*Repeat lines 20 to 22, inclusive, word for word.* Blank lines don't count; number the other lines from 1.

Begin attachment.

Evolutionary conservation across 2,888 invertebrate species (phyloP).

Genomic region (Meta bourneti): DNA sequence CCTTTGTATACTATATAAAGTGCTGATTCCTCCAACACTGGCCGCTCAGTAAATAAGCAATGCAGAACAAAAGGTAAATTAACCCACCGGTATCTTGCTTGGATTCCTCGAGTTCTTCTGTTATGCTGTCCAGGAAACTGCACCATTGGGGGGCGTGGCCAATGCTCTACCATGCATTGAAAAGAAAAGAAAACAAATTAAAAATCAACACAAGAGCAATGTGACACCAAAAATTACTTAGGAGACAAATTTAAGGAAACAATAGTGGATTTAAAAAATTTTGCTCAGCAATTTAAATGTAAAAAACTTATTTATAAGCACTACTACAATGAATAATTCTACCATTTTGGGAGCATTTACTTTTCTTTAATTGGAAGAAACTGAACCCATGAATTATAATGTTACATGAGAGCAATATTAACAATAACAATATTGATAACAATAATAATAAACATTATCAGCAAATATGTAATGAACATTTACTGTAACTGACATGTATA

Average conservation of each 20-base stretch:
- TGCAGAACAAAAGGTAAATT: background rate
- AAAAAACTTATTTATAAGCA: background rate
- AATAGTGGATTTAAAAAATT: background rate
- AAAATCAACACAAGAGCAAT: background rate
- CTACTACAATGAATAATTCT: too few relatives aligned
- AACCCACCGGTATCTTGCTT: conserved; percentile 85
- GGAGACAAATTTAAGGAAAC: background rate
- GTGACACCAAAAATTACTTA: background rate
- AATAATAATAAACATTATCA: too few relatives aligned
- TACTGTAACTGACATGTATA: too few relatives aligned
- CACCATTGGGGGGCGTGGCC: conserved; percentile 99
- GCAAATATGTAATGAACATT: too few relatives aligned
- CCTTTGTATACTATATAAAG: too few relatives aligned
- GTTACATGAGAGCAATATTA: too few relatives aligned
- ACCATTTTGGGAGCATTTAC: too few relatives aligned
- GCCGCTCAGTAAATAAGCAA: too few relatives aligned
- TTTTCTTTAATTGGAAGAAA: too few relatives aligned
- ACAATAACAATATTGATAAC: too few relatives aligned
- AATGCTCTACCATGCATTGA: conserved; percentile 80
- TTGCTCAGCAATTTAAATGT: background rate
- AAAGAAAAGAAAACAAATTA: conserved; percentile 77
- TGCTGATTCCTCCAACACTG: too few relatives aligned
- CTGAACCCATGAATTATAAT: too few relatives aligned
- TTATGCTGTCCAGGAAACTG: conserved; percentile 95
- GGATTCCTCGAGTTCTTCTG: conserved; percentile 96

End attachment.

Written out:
- TTTTCTTTAATTGGAAGAAA: too few relatives aligned
- ACAATAACAATATTGATAAC: too few relatives aligned
- AATGCTCTACCATGCATTGA: conserved; percentile 80